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“Nothing in my view is more reprehensible than those habits of mind in the intellectual that induce avoidance, that characteristic turning away from a difficult and principled position which you know to be the right one, but which you decide not to take. You do not want to appear too political; you are afraid of seeming controversial; you need the approval of a boss or an authority figure; you want to keep a reputation for being balanced, objective, moderate; your hope is to be asked back, to consult, to be on a board or prestigious committee, and so to remain within the “responsible mainstream” (emphasis mine); someday you hope to get an honorary degree, a big prize, perhaps even an ambassadorship.

“For an intellectual these habits are corrupting par excellence. If anything can denature, neutralize, and finally kill a passionate intellectual life it is the internalization of such habits.”

Excerpt here.


“Here’s a little secret. You want to work? You want to work really, really, really hard? You know what? You’ll succeed. The world will give you the opportunity to work really, really, really, really hard, but are you so sure that that’s going to give you a great career when all the evidence is to the contrary?

“Passion is your greatest love. Passion is the thing that will help you create the highest expression of your talent. Passion, interest — it’s not the same thing. Are you really going to go to your sweetie and say, “Marry me! You’re interesting.” (Laughter) Won’t happen. Won’t happen, and you will die alone. (Laughter)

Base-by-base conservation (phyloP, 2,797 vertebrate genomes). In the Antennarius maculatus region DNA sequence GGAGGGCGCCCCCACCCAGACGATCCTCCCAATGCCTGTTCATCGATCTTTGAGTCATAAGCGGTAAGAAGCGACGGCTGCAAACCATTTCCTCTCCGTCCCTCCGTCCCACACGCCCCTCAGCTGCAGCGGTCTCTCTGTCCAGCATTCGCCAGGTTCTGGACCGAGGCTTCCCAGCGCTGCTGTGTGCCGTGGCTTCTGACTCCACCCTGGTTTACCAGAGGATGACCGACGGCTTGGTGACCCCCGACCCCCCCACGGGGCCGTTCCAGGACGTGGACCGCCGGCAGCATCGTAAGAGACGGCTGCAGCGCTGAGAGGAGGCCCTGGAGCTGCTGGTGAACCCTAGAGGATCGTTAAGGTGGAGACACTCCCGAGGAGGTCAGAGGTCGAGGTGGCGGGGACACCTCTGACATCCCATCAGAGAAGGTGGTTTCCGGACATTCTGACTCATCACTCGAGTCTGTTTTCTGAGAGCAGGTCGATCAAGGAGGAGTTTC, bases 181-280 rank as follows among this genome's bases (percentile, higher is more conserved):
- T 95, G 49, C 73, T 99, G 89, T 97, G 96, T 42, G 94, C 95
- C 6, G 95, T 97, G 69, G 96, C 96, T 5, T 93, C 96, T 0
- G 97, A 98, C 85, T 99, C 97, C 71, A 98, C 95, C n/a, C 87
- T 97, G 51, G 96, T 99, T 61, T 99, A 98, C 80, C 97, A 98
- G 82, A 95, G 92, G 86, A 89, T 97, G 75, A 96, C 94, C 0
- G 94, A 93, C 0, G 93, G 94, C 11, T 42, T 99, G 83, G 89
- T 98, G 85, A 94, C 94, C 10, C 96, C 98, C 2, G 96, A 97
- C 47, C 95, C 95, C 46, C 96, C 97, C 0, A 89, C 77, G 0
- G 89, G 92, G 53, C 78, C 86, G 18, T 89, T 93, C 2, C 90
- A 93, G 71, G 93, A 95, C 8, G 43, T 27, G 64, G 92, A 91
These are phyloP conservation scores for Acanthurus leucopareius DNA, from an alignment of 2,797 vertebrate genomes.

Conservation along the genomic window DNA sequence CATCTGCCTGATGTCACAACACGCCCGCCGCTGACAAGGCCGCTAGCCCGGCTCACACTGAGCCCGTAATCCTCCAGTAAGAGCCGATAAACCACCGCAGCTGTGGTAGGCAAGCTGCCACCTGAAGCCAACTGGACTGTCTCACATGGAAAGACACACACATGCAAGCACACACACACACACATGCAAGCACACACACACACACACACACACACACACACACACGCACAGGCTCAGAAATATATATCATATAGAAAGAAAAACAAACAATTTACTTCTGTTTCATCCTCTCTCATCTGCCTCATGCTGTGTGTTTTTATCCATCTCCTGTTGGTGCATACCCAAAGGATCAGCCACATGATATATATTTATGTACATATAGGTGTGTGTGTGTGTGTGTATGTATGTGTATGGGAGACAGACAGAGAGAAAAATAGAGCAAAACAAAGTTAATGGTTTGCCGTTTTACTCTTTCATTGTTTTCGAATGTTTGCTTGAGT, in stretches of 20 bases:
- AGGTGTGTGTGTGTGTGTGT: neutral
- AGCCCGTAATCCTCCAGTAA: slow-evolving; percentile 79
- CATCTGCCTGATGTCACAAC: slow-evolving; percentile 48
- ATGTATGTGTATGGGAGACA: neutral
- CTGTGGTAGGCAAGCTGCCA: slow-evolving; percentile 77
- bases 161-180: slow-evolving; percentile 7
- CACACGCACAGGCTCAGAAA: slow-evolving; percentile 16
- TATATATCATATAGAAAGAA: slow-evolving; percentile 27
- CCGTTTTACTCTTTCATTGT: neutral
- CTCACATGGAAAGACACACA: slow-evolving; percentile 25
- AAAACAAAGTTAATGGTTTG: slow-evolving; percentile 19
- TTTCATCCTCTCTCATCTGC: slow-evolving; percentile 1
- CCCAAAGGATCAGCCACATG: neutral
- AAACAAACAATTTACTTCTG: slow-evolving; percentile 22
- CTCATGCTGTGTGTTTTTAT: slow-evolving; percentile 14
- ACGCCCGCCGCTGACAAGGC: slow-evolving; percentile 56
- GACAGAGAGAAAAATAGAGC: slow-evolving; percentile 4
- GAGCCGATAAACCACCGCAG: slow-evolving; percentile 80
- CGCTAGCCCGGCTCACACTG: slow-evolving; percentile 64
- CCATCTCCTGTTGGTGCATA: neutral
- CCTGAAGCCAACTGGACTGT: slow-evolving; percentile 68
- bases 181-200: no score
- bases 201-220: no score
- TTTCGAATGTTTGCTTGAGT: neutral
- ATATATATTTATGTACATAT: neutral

“[And yet another excuse..] I want to be a great parent, and I will not sacrifice them on the altar of great accomplishment….[And then, when your kid decides to be a magician…] are you going to tell him this? “I had a dream once, kid. But then you were born.””

Food for thought!

Video here.

“The point is, most of us struggle throughout our lives by giving too many fucks in situations where fucks do not deserve to be given.

“Indeed, the ability to reserve our fucks for only the most fuckworthy of situations would surely make life a hell of a lot easier….if we could only give a few less fucks, or a few more consciously-directed fucks, then life would feel pretty fucking easy.

“What we don’t realize is that there is a fine art of non-fuck-giving.”

Love this article! If I give a fuck about you, you’ll know it. And if you do something or behave in ways that is undeserving of my fuck, then I will stop giving a fuck. I have enough on my plate as it is, I don’t “need” to give a fuck about things I don’t need to give a fuck about…. and I don’t care if you know it.

I actually think there are too many things I give a fuck about – although I do have different degrees of giving a fuck – but in another way, this is also okay because I no longer give a fuck about people disagreeing with me on things I give a fuck about. As a result, I’m no longer enraged or frustrated by people being stupid.

This is indeed, quite liberating… and quite sardonically amusing. I’m not entirely sure what has brought me to this stage, but I know that only three years ago, I would have agreed with this article but would never have had the temerity to (re)post it so publicly in a statement of solidarity.

Perhaps I’m just tired of making the same mistakes over and over again, with the same people in different skins. Perhaps I’m tired of explaining things over and over again to people who refuse to listen, to debate, and to accept responsibility.